I was in New York last week for a wedding. I came a few days early, to see some friends and to make some pilgrimages to museums and galleries. My first day in New York, I met a colleague for lunch up near Columbia. After lunch, I told him, I was going to walk across the park and check out the Jeff Koons retrospective, currently on view for another couple of weeks at the Whitney. I can’t really categorize his response—it was a sort of polite concern, the same reaction you might get if you told someone you were going to get a full back tattoo of a Mickey’s widemouth. There must be, his response said, some reason why you’d put yourself through that, but I don’t understand it, and it makes me a little worried for your reason or your sanity or your taste.
His response wasn’t wrong. Koons has long been the perfect example of both the art world bad boy and the art world monster, a glib, crass avatar for the art economy’s greatest vices. “There’s no there there,” complain fans of the serious. The work is overpriced and over-produced, gripe those who worry about the apparently necessary ligature that binds Wall Street to the Trade in Biennials. No one I know feels entirely comfortable confessing herself to be a Koons fan. More often, he’s a villain, an example of everything that’s wrong with art since the coming of the Art World, a venal figure redolent of art’s commercialism, banality, classism, racism and misogyny. I get it. But as I cheerily told my friend as we were finishing up our lunch, “Sometimes, you just want to vomit!” Sometimes you just want to puke and puke and enjoy the bile.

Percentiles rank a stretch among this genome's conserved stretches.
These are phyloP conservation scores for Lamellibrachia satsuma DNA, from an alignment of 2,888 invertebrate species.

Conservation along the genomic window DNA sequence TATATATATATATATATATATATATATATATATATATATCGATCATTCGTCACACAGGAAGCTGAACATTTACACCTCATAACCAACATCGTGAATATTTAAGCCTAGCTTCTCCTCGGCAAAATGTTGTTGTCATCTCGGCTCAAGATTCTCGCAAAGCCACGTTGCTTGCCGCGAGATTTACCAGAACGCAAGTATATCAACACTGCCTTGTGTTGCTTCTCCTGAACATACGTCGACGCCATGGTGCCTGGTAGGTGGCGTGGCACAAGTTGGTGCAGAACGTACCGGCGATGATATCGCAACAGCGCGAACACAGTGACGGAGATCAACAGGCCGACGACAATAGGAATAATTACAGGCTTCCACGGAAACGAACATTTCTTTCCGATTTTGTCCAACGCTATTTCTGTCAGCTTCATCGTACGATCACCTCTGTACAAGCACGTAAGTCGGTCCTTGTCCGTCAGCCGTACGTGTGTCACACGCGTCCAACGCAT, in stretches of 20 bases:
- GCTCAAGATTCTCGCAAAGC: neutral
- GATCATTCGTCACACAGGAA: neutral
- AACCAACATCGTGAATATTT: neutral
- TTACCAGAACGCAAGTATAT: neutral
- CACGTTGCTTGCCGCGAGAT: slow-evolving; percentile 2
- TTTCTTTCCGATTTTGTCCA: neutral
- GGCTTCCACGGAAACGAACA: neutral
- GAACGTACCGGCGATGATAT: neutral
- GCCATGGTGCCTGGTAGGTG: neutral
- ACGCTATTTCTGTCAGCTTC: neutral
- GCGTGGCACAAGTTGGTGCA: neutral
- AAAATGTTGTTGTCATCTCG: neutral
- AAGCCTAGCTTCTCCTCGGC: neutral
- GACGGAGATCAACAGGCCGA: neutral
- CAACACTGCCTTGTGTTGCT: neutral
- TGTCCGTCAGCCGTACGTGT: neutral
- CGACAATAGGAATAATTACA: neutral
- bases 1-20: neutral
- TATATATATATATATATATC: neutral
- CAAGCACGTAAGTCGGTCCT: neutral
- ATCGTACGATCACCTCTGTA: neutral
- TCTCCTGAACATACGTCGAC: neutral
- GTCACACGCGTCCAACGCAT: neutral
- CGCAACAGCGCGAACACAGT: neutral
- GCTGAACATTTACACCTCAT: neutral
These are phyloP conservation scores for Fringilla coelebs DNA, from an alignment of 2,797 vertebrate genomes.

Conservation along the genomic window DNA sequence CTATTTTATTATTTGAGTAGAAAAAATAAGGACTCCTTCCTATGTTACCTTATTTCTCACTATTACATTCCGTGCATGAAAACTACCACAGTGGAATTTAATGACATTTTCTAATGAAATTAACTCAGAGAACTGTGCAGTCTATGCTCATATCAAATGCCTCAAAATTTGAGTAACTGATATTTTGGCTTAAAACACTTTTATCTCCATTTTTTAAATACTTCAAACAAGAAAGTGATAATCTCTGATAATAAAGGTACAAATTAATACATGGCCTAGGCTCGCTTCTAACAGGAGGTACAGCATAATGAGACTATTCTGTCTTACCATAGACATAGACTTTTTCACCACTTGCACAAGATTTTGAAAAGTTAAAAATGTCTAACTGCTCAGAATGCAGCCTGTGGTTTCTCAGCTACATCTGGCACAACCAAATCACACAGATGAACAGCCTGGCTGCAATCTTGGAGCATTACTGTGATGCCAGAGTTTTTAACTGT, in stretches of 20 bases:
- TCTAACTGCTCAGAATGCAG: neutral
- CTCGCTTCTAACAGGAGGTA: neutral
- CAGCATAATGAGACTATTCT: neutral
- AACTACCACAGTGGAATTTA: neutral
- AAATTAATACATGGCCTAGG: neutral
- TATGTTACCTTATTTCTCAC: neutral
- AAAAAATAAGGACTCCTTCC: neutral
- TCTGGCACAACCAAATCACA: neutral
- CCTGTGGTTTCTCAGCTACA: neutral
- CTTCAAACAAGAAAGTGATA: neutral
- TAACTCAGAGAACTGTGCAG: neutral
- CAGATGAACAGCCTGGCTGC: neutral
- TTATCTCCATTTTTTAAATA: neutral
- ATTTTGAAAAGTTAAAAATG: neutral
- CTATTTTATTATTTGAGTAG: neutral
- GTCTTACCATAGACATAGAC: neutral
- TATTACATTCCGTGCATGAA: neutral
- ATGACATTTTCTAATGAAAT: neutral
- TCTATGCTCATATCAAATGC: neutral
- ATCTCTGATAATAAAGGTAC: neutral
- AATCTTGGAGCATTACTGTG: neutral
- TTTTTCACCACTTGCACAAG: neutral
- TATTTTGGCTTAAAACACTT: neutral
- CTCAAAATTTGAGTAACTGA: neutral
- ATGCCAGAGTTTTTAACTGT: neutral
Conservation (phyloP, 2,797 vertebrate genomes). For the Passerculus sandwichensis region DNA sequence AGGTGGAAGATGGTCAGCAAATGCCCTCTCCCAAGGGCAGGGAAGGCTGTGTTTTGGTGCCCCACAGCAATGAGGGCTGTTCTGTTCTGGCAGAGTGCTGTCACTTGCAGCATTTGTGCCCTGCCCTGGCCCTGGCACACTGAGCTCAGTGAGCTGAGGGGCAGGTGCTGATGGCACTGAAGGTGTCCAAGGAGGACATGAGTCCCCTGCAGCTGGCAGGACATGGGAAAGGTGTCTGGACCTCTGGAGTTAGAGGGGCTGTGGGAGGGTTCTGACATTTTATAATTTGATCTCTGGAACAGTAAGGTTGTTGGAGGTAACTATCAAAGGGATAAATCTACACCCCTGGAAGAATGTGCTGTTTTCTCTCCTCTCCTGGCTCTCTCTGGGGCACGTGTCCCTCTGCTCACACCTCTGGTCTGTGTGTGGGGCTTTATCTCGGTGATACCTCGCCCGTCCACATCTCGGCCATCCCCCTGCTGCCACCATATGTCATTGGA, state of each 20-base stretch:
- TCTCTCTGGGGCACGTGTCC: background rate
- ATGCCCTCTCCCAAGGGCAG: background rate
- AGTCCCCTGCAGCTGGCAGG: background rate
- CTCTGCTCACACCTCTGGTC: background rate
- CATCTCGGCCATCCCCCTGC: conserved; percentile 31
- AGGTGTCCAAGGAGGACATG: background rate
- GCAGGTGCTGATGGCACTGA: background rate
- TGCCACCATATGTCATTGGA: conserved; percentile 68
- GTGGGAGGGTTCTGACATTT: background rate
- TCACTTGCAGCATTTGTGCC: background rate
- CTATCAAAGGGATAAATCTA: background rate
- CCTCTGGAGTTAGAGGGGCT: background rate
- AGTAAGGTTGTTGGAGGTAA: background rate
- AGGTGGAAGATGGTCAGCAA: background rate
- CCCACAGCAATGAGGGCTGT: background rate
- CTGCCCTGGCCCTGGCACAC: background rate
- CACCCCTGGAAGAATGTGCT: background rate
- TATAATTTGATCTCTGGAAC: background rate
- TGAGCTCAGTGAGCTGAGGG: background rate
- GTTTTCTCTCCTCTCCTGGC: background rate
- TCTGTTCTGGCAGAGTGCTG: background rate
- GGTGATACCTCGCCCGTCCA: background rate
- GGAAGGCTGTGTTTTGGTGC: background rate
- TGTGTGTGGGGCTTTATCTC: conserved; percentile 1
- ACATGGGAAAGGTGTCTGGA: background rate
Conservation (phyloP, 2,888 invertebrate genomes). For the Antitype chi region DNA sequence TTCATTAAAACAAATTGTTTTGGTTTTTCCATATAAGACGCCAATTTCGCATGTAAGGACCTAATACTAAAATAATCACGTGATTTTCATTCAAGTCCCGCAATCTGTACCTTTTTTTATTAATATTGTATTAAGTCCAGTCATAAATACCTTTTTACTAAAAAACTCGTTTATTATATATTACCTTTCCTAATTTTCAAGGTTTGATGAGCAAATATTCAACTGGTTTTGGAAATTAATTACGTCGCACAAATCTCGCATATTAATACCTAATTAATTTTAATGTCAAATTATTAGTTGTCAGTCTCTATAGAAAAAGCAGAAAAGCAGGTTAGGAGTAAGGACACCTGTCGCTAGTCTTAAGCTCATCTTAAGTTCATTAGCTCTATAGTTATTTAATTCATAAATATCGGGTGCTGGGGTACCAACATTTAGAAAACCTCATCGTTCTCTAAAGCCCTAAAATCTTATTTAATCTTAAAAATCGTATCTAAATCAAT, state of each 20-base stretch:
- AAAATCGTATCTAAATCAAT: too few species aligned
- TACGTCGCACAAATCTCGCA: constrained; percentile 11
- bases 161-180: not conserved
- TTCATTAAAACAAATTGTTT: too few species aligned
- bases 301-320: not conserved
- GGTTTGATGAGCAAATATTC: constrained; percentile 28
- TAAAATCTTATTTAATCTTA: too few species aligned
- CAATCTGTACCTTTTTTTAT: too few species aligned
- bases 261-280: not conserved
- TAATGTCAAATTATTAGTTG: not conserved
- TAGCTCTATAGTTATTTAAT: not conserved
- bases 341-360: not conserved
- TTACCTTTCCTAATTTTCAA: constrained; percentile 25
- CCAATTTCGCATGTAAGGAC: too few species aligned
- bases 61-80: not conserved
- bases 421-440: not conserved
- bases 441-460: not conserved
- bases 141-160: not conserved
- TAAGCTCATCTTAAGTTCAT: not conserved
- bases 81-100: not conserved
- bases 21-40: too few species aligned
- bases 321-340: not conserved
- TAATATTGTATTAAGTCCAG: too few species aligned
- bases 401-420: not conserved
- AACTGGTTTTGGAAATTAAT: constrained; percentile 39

As I walked through to the museum through the park, I passed people with Whitney stickers on their shirts and jackets. One pair, in their early twenties walked past and I overheard the woman in the pair say “I don’t know. It was just Too Weird.” I was curious. A bad date.
When I got to the museum, I was in line behind a trio, two women and a man. The man looked like a slightly bloated refugee from a Whit Stillman film, his hair slicked back over a thickening neck. His companions were identically slim and blonde, wearing white jeans. You could distinguish between them if you checked their bags: one a pretty enormous Speedy, the other a Furla. While I waited behind this group, another pair walked in. The guy was dressed in pure California dirt-bag, a red flannel shirt under a rough-hewn vest. The vest seemed to be made of muslin, and it seemed to have been made by him. His companion was tall and gorgeous, wearing liquid-look disco pants in a baby blue, a halter top and enormous platform sneakers. She had a thin pink braid edging her face, but the rest of her hair was dirty blonde. She slapped her Whitney entrance sticker on her bare arm as she walked past security. I thought they were the most Koonsian people I had ever seen; they were perfect. Everyone prickled to attention.